So you want to be a writer? 3 tips for the modern freelancer
Contributed by Lauren Guidas, Freelance Writer
Making the decision to become a freelance writer is bold—you’ll be giving up the security of a 9-5 to throw all your trust in your own abilities. Scary, right? Uncertainty is a constant, and you’ll be testing your nerves indefinitely. But once you’ve made the jump, it could be the most rewarding career of your life.
I got into it because I loved telling stories from a young age, and after some grueling composition classes, I learned how to put it all on paper. With only my love of writing as a guide, I went off to a prestigious university journalism program … only to crash and burn and eventually quit. I was not cut out for the life of a journalist.
I thought that that was the end of my writing career. I spent years doubting myself and my confidence took a long time to rebuild. I studied business instead, but my love of writing never went away. After several years working in tech and marketing, I decided to reignite my passion, combining what I was good at with what I loved. Hence, a career in freelance business writing. I’m still building a name and portfolio, but here are some things I’ve learned along the way.
1. Pick a niche topic
Early on, you’ll be tempted to take on projects for as many clients as you can. But you will become a much stronger writer if you write about what you like. You should find topics that interest you that you can speak about with conviction.
My first writing project after leaving journalism was a fashion blog, which I chose because I was young and liked free clothes. My hope was that I would go viral and amass a huge following that wanted my constant advice on what to wear.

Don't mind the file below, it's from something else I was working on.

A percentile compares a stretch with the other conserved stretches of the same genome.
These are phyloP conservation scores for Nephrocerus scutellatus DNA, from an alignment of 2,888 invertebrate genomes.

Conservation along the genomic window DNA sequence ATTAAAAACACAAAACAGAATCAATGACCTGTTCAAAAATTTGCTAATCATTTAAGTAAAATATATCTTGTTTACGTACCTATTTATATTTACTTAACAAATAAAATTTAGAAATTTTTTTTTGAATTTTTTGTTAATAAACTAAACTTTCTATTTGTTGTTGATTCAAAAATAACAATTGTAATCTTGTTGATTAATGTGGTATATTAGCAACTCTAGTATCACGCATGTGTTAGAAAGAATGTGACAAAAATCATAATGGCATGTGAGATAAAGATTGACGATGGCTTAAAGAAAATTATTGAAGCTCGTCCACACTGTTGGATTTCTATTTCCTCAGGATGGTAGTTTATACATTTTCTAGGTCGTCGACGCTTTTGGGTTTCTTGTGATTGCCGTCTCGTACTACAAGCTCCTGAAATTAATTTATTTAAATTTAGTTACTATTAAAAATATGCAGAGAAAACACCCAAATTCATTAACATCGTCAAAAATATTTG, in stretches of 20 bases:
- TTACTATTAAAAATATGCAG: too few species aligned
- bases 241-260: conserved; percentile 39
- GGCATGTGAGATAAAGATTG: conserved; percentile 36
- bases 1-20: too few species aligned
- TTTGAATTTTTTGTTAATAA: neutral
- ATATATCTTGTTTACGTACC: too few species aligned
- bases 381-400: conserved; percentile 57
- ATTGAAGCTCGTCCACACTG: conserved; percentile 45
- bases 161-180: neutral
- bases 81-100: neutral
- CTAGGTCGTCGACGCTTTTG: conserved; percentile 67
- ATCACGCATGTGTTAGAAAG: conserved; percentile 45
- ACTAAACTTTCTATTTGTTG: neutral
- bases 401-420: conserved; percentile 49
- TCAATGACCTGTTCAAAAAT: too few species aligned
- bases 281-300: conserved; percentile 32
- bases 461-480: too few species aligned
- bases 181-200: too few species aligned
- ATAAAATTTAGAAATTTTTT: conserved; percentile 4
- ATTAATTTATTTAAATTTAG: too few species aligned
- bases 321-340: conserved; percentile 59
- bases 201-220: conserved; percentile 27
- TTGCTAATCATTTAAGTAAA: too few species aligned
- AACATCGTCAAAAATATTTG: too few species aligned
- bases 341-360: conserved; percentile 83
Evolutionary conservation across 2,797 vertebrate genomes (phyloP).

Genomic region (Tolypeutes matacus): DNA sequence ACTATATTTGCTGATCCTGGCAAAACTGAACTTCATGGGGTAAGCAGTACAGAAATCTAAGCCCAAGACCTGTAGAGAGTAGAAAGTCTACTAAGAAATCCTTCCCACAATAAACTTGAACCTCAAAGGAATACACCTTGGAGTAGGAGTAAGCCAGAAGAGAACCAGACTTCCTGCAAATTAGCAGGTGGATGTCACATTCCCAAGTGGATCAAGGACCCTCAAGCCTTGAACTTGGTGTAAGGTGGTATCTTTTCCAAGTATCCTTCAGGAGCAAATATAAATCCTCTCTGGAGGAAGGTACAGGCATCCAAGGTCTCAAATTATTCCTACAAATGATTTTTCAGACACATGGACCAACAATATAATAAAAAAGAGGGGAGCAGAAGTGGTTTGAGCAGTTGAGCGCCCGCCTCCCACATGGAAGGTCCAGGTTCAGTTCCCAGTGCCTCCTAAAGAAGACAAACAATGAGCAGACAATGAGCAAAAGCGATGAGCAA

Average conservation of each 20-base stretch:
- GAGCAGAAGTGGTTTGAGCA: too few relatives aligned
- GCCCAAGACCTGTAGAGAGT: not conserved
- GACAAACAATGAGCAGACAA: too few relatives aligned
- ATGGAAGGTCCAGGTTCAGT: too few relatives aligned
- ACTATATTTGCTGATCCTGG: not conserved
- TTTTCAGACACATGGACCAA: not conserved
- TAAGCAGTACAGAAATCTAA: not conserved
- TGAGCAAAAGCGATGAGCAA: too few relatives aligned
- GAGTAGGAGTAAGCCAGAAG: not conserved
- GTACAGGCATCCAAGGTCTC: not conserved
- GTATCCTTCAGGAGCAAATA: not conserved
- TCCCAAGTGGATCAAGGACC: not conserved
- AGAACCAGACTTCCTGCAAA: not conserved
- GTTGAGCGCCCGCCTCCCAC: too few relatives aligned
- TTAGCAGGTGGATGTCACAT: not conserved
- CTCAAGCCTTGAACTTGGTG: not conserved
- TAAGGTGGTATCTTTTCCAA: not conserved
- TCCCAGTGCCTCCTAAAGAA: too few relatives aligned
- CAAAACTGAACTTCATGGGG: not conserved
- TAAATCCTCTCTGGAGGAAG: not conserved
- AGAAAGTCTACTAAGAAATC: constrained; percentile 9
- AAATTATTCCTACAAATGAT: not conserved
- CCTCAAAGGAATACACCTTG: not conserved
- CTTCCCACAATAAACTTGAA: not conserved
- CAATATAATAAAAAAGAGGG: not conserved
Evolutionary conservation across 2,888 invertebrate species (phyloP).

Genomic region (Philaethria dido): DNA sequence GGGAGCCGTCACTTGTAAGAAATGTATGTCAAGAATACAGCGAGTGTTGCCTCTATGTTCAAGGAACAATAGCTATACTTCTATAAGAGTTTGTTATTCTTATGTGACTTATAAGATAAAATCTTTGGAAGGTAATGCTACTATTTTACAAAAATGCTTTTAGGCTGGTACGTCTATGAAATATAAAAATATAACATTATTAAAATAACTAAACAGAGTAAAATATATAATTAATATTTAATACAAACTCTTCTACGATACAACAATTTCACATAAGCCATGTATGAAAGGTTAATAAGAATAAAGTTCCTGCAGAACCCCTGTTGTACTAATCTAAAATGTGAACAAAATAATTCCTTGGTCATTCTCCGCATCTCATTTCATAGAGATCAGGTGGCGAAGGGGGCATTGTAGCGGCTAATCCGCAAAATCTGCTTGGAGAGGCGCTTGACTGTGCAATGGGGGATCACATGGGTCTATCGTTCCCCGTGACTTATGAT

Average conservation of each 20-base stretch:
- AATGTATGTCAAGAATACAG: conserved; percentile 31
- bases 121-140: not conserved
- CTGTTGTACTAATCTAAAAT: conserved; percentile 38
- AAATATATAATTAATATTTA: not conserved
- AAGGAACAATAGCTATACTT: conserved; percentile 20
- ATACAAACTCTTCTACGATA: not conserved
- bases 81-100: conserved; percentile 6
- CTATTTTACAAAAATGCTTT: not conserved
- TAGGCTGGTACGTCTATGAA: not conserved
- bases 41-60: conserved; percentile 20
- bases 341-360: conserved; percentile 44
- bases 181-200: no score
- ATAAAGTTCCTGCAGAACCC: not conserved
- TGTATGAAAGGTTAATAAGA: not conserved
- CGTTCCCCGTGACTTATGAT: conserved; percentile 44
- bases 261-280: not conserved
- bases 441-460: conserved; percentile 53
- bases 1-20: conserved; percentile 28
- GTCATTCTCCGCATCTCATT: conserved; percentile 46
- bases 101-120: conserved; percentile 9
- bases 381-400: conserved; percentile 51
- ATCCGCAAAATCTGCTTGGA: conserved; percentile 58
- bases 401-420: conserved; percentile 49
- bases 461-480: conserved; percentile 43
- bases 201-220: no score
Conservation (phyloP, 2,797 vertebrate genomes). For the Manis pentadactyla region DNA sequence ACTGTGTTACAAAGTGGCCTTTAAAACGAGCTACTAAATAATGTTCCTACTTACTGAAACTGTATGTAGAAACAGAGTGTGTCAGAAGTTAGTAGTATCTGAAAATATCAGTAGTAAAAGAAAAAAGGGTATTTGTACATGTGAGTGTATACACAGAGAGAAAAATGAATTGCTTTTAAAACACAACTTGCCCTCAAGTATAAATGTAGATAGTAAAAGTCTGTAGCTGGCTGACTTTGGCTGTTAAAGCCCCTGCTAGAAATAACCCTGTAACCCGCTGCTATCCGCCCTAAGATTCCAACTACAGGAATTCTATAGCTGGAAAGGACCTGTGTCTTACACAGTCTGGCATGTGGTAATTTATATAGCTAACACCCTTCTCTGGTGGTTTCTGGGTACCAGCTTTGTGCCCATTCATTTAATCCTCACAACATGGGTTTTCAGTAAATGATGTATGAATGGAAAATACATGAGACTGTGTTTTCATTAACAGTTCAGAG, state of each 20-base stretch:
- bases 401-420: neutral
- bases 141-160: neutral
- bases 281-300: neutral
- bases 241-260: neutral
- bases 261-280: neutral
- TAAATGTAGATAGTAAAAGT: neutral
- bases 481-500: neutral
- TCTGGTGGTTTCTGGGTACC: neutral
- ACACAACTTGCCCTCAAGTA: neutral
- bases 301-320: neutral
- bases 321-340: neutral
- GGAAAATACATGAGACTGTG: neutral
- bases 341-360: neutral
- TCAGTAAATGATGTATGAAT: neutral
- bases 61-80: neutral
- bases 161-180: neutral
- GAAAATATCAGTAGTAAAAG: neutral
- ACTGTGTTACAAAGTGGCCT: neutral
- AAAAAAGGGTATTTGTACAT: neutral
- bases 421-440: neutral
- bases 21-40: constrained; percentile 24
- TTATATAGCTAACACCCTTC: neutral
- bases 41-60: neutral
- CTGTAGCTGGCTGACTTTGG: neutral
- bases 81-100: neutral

Instead, I was shut down in under a year. I was crushed. But I learned something … I don’t really care about telling people what to wear. My lack of passion for that industry came through in my posts and readers weren’t receptive.
Things became clear for me when I started a job in the tech industry and was asked to write a few posts for a company’s blog. Despite my failure with the other blog, I gave it a shot. And it turns out, I really like talking about business and tech. Thus began my business writing career.
The Lesson: Focus on one or two niche topics that interest you and learn as much as you can about them. Once you’ve mastered the topic and can write about it with ease, move on to another. This will create strong, passion-filled content and your portfolio will reflect only your strengths.
2. Take it one story at a time
As you grow your writing portfolio, you’ll likely be working on multiple assignments at once, all for different clients with different needs. You’ll get used to juggling multiple email chains, calendars, and meeting notes for each, and you will fine-tune your ability to multitask.
When it comes time to write, however, give your undivided attention to each piece for its entirety. Each project will require a different voice and focus, and if your brain is hooked up to all of them at once, they’ll all blur into one.
The Lesson: In order to show your range, compartmentalize your topics and take them one at a time.
3. Ask for what you’re currently worth and reevaluate over time
One of the biggest areas of uncertainty when starting out is knowing how much money to ask for. Your fear will tell you that if you ask for too much, you’ll miss out on jobs. If you don’t ask for enough, you’ll be taken advantage of.
It’s probably necessary, however, to accept a lower fee in the beginning. Once your projects start getting published and picking up steam, then start adjusting your rates. Take note of how much you actually earn per hour and adjust accordingly. Also, keep track of how your stories are received and evaluate the value that they provide to your editors. Higher quality work begets higher pay.
Eventually, your portfolio will speak for itself. Good editors who value you will be willing to meet your rates, and may even offer you raises without your asking for them just to keep you around.
The Lesson: Start low, raise rates, and stick with it.
Where you come from is not as important as where you’re going
It’s easy to feel doubtful of your abilities when you start writing. You might hit a few dead-ends, which can have you doubting your qualifications. Lucky for you, making the decision to become a freelance writer means you’re already qualified.
The beauty of this industry is that there’s a place for every voice, every failed journalist, every story. All it takes is a little direction, and a freelance career can be at your fingertips too.